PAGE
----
I am also involved in Grid Technologies for wide-area networks in the distributed computing, such as distributed data generation, simulation, processing, transferring and data analysis worldwide.
After completing your Ph.D., what was your experience finding your first professional position? Did you find that being a woman either positively or negatively impacted your search in a field that was historically male dominated?
After being awarded the European Ph.D. in physics I did postdoctoral studies and research positions at the Spanish Research Council, the French National Centre for Scientific Research and National Center for Particle, Astroparticle and Nuclear Physics. I have always been fascinated by the people who accomplished extraordinary feats and highest value in science, primarily in particle physics. I got into the particle physics domain without worrying about the small number of women in it. I haven’t experienced any prejudice and the fact that there were so few women actually inspired me, because I wanted to emphasize the importance of diversity in general – not only in terms of gender, but also ethnicity, culture and traditions.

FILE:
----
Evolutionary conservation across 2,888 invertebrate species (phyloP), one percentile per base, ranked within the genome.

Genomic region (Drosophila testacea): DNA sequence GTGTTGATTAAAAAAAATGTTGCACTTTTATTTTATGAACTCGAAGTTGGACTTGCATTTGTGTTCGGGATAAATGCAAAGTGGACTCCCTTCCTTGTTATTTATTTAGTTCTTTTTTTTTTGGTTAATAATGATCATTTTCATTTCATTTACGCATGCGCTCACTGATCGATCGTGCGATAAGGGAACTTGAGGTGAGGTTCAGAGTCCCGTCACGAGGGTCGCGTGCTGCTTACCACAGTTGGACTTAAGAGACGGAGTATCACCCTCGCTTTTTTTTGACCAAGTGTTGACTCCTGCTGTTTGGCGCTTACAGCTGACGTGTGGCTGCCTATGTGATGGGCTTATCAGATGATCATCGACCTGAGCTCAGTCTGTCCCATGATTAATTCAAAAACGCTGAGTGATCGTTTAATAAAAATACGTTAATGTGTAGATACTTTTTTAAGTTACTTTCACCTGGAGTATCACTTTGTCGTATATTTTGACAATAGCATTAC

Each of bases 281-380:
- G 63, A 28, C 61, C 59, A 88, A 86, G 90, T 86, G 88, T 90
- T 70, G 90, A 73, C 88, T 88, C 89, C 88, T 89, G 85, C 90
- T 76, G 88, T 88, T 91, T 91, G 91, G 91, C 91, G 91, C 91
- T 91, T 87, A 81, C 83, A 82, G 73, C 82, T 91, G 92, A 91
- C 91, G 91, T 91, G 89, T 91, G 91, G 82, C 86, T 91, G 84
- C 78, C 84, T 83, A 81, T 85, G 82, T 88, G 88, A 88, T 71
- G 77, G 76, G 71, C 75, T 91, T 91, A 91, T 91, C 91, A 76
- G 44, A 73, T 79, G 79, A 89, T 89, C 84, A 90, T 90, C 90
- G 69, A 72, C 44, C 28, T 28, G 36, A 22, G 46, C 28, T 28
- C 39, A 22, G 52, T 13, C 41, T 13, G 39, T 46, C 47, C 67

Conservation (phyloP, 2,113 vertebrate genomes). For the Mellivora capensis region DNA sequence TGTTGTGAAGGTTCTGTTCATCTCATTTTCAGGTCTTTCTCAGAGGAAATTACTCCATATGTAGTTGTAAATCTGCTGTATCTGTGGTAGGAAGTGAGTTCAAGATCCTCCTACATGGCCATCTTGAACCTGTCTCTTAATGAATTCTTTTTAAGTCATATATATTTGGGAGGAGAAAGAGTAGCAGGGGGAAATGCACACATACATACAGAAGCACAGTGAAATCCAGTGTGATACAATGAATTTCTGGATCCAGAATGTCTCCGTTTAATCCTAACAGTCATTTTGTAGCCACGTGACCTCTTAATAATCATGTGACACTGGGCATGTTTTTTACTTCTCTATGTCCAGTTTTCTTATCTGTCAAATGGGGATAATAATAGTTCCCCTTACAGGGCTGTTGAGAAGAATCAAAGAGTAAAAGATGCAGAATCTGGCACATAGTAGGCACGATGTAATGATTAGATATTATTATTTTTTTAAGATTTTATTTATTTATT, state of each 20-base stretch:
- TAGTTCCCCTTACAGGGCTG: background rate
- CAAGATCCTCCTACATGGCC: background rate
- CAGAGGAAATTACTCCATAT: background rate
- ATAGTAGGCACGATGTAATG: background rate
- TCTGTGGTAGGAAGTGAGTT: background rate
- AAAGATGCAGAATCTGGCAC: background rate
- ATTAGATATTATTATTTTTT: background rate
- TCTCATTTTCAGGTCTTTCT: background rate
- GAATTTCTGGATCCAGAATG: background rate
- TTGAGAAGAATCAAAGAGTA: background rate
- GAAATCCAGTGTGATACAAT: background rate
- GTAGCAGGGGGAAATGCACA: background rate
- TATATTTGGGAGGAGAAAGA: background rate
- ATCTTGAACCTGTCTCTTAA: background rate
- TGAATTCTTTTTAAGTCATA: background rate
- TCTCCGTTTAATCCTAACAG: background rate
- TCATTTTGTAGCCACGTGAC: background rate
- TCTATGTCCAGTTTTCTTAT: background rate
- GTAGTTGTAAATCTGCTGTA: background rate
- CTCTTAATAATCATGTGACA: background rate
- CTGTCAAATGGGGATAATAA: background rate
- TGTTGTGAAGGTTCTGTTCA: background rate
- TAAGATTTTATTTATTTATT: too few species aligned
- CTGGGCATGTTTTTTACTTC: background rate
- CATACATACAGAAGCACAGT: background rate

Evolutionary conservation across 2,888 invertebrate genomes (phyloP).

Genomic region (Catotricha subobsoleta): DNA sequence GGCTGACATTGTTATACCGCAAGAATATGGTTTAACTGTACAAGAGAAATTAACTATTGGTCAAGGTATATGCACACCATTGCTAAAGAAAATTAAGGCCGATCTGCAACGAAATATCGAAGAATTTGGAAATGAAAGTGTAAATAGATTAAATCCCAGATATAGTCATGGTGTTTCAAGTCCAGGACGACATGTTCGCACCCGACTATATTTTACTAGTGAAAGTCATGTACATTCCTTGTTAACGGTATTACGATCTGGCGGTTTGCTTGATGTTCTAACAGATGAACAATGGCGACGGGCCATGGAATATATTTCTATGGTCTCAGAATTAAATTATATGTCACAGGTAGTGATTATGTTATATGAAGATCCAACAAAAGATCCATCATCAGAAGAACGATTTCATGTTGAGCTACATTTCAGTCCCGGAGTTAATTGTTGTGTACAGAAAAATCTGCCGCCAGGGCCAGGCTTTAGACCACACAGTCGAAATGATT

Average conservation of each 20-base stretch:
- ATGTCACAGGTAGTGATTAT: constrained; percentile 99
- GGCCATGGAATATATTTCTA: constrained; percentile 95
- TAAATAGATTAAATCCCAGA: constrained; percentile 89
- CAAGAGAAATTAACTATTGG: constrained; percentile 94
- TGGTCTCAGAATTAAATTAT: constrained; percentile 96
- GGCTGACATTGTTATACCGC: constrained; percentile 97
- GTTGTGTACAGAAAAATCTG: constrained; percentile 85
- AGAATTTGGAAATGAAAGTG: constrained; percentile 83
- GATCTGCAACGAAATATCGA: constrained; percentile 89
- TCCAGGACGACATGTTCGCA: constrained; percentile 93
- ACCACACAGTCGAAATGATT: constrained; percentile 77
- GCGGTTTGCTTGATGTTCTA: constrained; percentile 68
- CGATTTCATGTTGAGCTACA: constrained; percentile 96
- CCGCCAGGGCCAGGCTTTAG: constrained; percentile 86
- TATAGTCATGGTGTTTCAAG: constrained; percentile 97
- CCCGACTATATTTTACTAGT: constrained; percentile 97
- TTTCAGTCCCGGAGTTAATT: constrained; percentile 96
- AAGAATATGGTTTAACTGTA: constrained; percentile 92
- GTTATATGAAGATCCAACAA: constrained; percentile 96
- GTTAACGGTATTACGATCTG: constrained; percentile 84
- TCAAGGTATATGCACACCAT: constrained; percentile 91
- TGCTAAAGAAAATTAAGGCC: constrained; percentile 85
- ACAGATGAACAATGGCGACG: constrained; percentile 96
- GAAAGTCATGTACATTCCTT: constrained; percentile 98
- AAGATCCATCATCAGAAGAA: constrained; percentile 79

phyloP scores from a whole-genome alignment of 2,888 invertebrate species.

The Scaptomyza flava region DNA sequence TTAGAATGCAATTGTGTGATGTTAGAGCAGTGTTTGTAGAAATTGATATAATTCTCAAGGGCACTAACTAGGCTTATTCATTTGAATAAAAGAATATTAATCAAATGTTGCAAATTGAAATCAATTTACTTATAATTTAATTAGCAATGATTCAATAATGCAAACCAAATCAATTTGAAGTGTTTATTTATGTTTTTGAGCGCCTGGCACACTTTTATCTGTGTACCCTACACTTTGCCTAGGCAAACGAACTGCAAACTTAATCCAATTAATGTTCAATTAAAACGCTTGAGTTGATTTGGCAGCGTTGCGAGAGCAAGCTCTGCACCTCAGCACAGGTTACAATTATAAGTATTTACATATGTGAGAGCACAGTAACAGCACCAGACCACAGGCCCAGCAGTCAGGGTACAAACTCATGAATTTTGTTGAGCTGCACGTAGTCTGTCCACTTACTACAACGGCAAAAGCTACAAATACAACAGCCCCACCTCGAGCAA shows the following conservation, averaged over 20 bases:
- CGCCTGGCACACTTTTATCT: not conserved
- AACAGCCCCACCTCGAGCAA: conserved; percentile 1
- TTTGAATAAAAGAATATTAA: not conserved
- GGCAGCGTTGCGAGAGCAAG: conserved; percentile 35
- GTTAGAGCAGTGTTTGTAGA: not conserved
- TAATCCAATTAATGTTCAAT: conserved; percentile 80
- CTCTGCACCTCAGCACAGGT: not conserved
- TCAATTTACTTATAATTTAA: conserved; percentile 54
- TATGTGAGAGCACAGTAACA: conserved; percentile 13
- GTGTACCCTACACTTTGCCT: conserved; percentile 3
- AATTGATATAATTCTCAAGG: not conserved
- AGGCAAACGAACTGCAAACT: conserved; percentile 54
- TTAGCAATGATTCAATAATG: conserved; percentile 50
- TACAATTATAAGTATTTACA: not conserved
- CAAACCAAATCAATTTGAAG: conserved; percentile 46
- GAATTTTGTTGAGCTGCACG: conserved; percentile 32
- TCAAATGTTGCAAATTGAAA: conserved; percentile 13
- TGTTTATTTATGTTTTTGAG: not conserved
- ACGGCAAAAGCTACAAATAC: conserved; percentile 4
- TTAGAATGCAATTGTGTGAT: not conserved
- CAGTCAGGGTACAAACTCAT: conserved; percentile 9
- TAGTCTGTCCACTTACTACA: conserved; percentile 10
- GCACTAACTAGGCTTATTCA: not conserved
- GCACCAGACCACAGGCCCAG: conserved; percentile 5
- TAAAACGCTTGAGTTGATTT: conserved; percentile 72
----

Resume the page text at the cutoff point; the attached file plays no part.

You’re very passionate about gender equality in STEM subjects. What is your take on why women are underrepresented in these topics? And what do you think can be done to change this?
We have to mitigate the shortage of women in science via promoting and encouraging careers in science. The benefits of gender balance are not just for women and girls, but to ensure the coherence of the human beings as a cornerstone of society. The promise approach to achieve gender balance in sciences is to show young people the full range of scientific professions while they’re still at school. Fostering and supporting girls to consider scientific careers may help them to choose to study science disciplines.
It is essential to ensure that everyone has the same opportunities, regardless of gender, ethnicity or culture. This is the true meaning of equality, and having an open and welcoming environment is critical to support diversity. Role models do aide to motivate and it is worth to enhance it in both the Islamic World and Africa. Having women in positions of responsibility in scientific institutions is useful to show the younger generation that a brilliant career in science is possible for women. In the Islamic World and Africa, we have to foster diversity in all aspects -gender, ethnicity and culture. Special initiatives for encouraging girls to undertake scientific studies have to be established.
What inspirational message would you give young girls to inspire them to pursue STEM?
You are smart enough and capable enough to join any field in STEM, and you are equally as deserving to be in these fields as anybody else. Follow your curiosities and believe in yourself.